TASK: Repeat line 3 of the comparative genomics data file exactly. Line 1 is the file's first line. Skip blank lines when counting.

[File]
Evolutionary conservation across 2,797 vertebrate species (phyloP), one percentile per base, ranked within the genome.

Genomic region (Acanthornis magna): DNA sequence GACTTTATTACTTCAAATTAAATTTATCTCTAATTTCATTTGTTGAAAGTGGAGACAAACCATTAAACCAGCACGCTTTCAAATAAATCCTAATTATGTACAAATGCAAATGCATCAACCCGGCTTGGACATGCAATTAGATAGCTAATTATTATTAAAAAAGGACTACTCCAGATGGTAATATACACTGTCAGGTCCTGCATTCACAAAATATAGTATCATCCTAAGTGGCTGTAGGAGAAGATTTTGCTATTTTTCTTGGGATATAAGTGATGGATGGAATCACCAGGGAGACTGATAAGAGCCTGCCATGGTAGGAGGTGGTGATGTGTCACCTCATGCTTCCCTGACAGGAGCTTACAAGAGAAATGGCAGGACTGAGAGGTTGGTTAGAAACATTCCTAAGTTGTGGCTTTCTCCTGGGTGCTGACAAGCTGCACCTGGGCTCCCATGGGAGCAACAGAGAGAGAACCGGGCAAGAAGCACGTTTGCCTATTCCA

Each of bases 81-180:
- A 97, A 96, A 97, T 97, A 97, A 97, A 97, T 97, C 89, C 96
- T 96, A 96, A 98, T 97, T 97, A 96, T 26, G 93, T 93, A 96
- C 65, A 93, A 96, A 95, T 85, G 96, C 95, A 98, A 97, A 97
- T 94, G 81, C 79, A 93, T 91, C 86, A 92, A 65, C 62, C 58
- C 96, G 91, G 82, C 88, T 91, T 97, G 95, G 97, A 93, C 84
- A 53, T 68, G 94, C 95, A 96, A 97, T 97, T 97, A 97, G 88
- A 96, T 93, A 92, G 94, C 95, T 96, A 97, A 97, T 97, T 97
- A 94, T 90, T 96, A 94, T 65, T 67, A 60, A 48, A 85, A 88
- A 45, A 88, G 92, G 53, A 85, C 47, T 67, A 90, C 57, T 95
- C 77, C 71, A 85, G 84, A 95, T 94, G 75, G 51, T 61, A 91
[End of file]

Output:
Each of bases 81-180: